Two major defects have recently emerged in such well-known, used and popular systems as the Skype and even all Apple products. A simple text message can literally crash apps and even devices. Let’s get a bit deeper, ok?
So, there is this 75-byte Unicode sequence that consists of several Arabic, and Hindi letters and other symbols that triggers a really curtail glitch. I will not be writing the actual message here due lots of damage was already done (but you can still look it up in Google, it’ll probably appear to you from the very first search result).
So when this very text appears on the notification screen iStuff crashes. If you text it to a friend their device will force-reboot. Repeatedly, at some times. If we are interested in closer defect details, it initiates a string of events in Apple’s own CoreText library thus OS X is as valuable as iOS systems. User log in’s may be crashed if the sequence is input in the server/etc/motd for example, due the Terminal will be crashed.
It’s not the characters from different languages that matter, it’s the Unicode they represent and the way CoreText processes it. When the Unicode is processed, CoreText will access invalid memory, thus OS is forced to kill any program which is currently running (in can be your terminal, text message app, etc.) and, if the notification screen is the case core OS parts will be forced to shut down, thus ending up crashed.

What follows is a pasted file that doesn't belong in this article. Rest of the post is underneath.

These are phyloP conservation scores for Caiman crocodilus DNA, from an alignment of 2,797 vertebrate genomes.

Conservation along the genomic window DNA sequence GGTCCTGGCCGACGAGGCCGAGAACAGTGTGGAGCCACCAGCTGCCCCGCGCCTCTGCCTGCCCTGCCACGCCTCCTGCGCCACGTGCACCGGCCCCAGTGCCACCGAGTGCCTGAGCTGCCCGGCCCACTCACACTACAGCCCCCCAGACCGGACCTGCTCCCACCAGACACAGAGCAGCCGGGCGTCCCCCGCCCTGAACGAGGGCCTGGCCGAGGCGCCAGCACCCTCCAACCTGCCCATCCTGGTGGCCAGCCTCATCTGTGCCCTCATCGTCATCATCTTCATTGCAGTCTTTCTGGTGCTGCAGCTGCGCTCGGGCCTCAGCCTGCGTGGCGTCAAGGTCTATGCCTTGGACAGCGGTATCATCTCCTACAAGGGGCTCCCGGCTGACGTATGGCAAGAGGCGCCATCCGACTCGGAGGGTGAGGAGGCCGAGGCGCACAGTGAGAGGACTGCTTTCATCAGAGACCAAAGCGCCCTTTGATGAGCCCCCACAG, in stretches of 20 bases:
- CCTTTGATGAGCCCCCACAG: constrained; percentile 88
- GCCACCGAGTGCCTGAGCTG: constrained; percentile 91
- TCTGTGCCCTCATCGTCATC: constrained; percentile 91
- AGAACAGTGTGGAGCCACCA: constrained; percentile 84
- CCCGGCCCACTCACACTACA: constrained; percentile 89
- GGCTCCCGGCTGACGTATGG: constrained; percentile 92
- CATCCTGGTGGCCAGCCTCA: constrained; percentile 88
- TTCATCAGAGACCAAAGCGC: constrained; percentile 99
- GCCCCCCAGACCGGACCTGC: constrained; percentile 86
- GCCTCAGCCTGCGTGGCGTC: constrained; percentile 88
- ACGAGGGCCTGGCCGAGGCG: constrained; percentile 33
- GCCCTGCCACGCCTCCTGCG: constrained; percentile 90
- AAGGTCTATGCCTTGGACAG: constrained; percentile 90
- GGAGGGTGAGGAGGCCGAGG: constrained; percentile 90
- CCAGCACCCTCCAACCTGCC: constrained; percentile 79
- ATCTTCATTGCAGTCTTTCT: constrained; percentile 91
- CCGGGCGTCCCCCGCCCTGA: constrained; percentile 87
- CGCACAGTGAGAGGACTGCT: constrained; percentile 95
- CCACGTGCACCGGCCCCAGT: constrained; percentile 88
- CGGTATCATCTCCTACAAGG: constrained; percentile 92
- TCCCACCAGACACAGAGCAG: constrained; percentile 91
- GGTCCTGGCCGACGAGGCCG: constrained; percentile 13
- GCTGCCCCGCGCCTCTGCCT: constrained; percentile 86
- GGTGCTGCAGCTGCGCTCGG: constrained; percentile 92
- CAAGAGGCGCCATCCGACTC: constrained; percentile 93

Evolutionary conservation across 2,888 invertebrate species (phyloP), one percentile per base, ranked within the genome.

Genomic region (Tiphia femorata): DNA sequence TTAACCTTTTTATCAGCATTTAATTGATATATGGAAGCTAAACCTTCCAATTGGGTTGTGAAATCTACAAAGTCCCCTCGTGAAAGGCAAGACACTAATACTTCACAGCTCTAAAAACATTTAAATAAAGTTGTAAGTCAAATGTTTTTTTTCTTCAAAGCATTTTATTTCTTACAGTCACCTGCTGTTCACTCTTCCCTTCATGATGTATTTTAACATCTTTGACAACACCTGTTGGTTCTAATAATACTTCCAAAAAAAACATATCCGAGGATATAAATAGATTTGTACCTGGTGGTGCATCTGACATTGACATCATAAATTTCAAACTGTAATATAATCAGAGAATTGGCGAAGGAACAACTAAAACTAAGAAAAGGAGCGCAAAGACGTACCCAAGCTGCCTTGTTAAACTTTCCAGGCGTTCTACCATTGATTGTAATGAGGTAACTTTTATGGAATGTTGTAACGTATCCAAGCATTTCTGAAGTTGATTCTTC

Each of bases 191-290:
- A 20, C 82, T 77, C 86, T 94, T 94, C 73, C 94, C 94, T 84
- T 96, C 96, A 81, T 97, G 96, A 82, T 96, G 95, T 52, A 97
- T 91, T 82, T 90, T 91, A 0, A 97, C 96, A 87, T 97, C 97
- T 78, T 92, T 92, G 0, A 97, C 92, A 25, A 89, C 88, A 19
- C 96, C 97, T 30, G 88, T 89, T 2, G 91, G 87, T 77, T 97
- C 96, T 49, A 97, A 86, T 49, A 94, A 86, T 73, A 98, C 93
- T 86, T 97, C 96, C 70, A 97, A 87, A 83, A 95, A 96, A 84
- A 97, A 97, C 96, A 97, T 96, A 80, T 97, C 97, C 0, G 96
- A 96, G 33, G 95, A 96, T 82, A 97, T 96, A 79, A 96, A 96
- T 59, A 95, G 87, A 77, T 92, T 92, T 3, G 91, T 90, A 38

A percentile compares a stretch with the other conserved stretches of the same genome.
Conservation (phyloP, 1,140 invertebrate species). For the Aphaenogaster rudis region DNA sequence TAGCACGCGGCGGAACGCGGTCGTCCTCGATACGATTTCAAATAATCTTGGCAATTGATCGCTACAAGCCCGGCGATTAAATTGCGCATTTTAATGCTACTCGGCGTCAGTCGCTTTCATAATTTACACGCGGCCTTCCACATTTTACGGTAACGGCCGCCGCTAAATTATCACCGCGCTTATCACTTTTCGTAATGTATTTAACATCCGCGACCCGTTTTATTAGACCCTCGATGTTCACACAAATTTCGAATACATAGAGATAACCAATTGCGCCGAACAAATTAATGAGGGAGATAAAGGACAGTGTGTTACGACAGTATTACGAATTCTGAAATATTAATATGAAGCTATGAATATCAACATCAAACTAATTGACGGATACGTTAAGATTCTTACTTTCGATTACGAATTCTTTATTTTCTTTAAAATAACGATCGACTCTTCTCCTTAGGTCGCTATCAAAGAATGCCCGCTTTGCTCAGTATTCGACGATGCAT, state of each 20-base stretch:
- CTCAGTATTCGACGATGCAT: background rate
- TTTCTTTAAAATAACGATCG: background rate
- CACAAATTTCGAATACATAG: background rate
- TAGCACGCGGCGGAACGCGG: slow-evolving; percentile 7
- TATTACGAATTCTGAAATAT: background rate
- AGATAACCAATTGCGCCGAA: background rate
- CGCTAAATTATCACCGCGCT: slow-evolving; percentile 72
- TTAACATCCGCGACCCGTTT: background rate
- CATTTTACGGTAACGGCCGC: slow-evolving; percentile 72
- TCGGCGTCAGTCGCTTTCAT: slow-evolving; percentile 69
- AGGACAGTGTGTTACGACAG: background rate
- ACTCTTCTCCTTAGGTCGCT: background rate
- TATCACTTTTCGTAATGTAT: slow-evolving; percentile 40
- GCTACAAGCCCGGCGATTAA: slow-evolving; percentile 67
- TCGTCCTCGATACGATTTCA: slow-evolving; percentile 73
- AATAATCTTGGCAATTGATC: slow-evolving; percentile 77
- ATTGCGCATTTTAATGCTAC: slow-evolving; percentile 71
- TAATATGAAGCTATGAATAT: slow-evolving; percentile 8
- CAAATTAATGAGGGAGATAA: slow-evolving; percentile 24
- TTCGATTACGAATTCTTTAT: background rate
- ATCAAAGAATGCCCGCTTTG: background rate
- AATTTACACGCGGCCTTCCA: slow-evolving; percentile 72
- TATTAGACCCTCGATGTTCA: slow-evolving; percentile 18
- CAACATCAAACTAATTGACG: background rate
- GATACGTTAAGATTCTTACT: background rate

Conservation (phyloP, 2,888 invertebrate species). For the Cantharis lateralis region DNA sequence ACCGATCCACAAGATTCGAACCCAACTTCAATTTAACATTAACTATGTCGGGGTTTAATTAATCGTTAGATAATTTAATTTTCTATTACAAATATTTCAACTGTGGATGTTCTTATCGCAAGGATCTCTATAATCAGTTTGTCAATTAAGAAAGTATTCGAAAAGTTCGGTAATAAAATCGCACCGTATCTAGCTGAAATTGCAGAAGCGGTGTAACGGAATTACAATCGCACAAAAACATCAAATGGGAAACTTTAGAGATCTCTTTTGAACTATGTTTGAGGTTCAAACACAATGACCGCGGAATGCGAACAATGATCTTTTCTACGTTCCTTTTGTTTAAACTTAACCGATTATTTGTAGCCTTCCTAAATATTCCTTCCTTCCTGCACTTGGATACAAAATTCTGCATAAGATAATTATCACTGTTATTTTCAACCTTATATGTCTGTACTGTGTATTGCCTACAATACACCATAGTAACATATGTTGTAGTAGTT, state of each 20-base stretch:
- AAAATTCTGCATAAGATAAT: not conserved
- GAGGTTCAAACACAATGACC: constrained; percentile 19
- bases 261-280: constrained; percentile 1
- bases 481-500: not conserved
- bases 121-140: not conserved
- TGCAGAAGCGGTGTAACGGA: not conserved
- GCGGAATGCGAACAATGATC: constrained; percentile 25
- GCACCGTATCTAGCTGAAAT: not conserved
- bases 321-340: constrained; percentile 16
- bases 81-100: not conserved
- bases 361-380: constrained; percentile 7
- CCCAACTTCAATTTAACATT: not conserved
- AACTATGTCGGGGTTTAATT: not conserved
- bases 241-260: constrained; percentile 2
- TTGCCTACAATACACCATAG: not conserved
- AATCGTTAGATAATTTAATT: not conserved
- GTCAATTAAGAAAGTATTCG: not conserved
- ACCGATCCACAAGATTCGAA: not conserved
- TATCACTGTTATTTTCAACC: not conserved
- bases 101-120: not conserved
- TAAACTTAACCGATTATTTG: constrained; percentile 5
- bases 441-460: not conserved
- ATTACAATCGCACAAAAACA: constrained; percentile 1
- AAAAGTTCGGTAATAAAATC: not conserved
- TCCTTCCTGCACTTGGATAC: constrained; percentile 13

This defect is somehow similar to the previously described one. If characters “http://:” are sent into a group chat any person receiving the message will face a crashed Skype app and the same error will commence every time such a person will try to log in. A repeated cycle of crashes during login will continue until the app is deleted or degraded to an older version.
This defect works fine on almost all OSs, like Windows, iOS and Android, however has no effect on Macs and the Metro app. For now, one of the best solutions is downgrading Skype to 126.96.36.199 version helps, and Skype officials have stated that they are currently working on a fix.
Where am I headed to with this?
Both defects were spotted and reported by users, the Apple defect was firs described on Reddit, and Skype user “Giperion” has located the second bug. Both of these defects were missed while testing was on.
But does this mean testers did a terrible job? Well, no, it does not. These defects only prove that it’s impossible to detect and fix every single bug in the code. I mean, what were the odds somebody would text a message with a random combo of Hindi, Arabic and other symbols? But we all should still try harder, though.